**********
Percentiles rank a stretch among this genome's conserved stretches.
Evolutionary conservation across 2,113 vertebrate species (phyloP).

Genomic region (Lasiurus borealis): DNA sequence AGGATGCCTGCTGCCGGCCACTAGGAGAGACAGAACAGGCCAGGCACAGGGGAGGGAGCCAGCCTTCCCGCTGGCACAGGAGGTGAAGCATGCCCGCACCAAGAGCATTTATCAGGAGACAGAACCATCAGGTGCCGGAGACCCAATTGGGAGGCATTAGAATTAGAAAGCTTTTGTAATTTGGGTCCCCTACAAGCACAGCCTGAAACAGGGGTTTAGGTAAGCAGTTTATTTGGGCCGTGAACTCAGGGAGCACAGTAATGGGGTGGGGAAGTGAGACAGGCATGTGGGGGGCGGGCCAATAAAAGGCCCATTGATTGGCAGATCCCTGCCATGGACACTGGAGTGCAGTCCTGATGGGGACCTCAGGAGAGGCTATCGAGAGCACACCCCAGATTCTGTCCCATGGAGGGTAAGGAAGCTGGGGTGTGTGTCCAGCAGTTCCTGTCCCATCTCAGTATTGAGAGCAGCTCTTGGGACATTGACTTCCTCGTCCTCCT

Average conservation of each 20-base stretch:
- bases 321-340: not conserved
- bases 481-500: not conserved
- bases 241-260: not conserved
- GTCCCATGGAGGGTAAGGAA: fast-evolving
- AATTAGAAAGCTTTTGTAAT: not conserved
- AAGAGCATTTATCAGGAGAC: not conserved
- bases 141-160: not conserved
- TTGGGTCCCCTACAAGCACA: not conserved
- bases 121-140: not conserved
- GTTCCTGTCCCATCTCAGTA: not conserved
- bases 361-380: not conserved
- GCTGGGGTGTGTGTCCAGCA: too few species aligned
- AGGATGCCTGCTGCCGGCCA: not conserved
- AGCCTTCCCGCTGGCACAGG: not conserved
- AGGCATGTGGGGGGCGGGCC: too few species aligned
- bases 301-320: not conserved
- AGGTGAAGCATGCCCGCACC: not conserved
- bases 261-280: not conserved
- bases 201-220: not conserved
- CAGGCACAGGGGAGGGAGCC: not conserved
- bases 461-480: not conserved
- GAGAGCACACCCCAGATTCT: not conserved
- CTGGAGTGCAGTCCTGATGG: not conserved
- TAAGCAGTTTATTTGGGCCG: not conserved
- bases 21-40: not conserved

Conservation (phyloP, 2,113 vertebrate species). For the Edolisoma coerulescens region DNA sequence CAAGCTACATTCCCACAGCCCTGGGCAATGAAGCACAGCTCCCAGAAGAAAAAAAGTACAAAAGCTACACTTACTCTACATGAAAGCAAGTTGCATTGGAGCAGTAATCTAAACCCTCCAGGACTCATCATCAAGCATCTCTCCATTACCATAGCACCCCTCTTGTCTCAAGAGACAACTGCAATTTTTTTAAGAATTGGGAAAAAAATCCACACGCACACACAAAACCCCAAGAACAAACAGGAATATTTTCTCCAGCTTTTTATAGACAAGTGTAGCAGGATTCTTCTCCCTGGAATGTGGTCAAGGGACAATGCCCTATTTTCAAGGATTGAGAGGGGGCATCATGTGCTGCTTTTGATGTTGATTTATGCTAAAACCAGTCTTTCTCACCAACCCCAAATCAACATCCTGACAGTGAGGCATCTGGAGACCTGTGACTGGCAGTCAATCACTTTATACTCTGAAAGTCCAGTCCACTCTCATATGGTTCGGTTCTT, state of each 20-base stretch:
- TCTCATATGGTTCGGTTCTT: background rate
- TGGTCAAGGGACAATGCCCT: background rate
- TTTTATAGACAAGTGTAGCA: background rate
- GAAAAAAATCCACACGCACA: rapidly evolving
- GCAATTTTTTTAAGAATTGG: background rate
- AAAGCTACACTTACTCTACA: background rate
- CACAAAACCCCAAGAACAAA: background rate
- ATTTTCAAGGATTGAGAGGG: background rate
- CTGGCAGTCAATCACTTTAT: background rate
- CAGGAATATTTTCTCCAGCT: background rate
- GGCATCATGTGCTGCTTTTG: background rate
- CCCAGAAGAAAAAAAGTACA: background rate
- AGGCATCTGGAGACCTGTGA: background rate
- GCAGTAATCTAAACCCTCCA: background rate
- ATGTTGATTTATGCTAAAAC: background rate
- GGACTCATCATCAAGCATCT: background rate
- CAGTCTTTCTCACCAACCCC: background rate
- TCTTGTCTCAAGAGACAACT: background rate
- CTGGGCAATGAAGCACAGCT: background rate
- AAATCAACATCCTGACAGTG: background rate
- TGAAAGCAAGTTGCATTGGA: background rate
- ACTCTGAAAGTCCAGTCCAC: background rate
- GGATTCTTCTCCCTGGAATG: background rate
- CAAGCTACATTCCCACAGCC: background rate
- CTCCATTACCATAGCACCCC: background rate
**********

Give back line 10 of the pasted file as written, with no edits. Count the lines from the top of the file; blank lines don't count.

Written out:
- AAGAGCATTTATCAGGAGAC: not conserved